Open Journal of Genetics
Vol.4 No.5(2014), Article ID:48798,12 pages DOI:10.4236/ojgen.2014.45031

Molecular Characterization on the Early Developmental Stages of the Egyptian Toad Bufo regularis Reuss

Alaa El-Din H. Sayed1, Afaf I. Elballouz1,2, Ekbal T. Wassif1

1Zoology Department, Faculty of Science, Assiut University, Assiut, Egypt

2Zoology Department, Faculty of Science, Misurate University, Misurate, Libya


Copyright © 2014 by authors and Scientific Research Publishing Inc.

This work is licensed under the Creative Commons Attribution International License (CC BY).

Received 8 May 2014; revised 7 June 2014; accepted 6 July 2014


The present study aimed to investigate changes in the protein contents using SDS-PAGE, also using the random amplified polymorphic DNA (RAPD-PCR) assay to identify changes in DNA concentration in the embryos of Egyptian toad Bufo regularis. Our experiment started when tadpoles began to feed. The adapted embryos were divided into 3 large tanks of 200 embryos each, collections of samples started from feeding age every three days. Cluster method was used to indicate the distinct distance between the band patterns of different stages. An increase occurred in the concentration of protein fractions in these tadpoles upon metamorphosis and that when metamorphosis was completed. DNA concentration exhibited an evident low values at the premetamorphic stage 44 (105.85 ± 0.519 ng/µl) compared with the other more advanced developmental stages 55 and 56 (204.056 ± 0.651 ng/µl and 234.55 ± 2.325 ng/µl respectively). In conclusion, acquire information about the changes in the molecular content of Bufo regularis during metamorphosis has been estimated.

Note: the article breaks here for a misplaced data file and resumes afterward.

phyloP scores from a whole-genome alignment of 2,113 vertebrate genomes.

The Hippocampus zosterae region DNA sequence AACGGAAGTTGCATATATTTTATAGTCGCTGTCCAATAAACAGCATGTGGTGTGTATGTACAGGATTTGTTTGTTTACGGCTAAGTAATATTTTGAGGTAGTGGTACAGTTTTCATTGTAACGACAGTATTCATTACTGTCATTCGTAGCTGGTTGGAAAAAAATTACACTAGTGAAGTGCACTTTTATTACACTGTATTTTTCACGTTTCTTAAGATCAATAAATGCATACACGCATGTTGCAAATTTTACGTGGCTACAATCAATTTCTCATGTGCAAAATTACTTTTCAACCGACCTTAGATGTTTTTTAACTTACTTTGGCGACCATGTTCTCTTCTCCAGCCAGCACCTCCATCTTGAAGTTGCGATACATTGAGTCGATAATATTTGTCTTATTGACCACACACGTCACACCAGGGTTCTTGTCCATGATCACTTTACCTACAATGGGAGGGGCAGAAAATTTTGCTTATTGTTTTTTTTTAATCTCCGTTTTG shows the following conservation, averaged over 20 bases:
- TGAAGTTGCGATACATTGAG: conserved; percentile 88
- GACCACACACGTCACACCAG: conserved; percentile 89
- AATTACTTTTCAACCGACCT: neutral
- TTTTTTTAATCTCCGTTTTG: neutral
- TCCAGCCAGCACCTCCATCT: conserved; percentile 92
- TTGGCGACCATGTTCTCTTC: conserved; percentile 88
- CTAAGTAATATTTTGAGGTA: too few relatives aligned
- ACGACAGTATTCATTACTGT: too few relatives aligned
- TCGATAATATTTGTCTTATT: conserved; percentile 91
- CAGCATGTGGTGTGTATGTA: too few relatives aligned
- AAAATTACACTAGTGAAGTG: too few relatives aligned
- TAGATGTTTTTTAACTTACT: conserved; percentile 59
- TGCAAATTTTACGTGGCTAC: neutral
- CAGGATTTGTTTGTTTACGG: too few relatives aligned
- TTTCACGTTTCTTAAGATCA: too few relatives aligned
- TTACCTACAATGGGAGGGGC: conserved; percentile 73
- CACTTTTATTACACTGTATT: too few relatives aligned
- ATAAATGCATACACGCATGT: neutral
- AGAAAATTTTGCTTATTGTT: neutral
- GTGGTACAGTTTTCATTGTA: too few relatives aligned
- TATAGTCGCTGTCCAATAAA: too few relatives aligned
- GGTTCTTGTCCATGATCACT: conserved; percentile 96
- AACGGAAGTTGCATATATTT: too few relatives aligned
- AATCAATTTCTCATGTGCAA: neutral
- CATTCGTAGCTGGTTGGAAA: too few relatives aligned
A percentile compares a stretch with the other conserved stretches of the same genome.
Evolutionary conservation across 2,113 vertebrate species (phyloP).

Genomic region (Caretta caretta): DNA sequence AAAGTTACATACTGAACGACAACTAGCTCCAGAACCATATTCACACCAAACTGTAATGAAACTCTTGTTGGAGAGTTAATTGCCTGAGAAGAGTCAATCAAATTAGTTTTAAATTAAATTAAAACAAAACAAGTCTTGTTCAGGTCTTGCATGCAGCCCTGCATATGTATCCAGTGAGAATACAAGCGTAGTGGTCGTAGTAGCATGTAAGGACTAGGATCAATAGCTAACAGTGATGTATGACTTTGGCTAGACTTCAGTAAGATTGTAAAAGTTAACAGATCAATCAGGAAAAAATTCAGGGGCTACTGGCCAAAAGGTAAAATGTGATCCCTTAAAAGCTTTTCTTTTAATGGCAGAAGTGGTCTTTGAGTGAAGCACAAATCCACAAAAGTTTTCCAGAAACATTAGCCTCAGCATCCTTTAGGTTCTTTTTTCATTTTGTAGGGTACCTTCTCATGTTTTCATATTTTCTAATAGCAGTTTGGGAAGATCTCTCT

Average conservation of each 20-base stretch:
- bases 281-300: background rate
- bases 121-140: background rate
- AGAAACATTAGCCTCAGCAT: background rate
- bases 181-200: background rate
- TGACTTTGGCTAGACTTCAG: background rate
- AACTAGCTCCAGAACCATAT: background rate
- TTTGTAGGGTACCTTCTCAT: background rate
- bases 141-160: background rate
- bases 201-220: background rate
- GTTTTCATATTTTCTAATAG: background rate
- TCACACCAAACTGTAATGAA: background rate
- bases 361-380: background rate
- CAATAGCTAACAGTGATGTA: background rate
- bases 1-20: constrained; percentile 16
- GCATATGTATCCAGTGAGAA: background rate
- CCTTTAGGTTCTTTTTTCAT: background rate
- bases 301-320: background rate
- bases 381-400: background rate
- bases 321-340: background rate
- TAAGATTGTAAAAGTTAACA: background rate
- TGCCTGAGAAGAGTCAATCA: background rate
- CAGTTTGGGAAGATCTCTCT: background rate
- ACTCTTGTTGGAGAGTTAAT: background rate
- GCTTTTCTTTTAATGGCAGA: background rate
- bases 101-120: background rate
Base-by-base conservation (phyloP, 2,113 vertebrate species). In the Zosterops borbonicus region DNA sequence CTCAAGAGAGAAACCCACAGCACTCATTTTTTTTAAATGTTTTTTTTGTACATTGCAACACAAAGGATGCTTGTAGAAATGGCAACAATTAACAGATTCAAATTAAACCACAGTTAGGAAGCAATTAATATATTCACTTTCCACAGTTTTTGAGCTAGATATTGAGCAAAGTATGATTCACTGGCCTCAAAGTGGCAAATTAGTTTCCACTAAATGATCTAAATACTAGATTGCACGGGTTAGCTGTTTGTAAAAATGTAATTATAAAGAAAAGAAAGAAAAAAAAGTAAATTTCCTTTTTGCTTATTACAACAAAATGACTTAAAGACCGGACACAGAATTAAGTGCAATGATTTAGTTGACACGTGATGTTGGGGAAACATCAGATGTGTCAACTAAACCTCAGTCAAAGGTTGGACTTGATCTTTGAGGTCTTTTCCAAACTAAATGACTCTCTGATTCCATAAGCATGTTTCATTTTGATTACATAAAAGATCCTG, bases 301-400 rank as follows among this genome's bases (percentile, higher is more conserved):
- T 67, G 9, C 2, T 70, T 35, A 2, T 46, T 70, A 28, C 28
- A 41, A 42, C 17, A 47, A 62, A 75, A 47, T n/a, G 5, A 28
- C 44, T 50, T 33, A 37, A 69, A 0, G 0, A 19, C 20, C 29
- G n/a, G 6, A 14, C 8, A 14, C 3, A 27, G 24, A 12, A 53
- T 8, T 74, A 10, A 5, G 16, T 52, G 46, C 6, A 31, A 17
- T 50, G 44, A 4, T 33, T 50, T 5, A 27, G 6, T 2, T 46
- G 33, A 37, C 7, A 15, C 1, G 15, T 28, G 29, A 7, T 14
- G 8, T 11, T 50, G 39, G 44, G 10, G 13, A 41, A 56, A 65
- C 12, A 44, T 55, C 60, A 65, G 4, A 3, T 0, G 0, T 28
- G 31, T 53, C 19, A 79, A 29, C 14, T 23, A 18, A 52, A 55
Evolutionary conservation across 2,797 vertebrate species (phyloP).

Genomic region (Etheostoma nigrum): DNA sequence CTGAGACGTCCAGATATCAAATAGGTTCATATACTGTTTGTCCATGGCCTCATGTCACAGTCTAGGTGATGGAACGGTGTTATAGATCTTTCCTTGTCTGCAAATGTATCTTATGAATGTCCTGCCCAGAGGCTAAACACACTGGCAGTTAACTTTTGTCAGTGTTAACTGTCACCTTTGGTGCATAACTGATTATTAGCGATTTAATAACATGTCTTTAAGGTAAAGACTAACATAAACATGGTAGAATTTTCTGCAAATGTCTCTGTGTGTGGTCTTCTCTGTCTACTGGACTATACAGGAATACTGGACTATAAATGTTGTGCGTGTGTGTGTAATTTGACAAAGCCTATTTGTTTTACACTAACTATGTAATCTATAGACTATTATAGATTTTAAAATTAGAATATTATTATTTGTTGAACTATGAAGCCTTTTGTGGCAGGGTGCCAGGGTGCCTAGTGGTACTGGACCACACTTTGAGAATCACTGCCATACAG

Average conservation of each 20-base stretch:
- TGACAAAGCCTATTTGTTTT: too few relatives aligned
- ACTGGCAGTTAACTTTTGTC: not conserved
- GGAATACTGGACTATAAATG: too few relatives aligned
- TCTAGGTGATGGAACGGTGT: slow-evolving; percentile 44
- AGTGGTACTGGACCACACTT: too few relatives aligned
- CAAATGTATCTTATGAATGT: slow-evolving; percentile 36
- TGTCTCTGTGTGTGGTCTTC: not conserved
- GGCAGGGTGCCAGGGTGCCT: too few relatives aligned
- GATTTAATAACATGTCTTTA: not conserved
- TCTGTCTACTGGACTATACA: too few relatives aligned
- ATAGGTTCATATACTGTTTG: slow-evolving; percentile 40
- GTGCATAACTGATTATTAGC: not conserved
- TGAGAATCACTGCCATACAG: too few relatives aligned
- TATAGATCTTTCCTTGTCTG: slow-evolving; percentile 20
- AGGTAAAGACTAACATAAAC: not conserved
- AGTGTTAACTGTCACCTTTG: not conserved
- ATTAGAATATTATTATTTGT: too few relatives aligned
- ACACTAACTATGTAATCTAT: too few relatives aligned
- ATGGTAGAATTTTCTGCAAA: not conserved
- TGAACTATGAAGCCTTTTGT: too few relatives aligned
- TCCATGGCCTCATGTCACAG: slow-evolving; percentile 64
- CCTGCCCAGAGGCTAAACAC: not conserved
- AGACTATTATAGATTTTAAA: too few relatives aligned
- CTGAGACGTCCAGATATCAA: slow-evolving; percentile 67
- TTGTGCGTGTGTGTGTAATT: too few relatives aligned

Keywords:Genes, Bufo regularis, Protein, DNAs

1. Introduction

Bufonidae represent one of the most anuran families distributed in all parts of the world except for Antarctica [1] . About 300 species was included in the Bufo genus [1] . The common species in Egypt were Bufo regularis, Bufo viridis, Rana bedriagae and Ptychadena mascareniesis [1] . Due to their habitation, Bufonidae was frequently used as important family in experimental biology studies [1] . To our knowledge, the few studies refer to the molecular characterization of this species [2] [3] .

The gene expression profiles show distinctive temporal patterns with most transcript steady-state levels increasing after induction of metamorphosis [4] . Several changes in protein concentrations were measured for different developmental stages to indicate changes in protein expression and activity which lead to the complete remodeling of the organism into a frog [4] -[6] .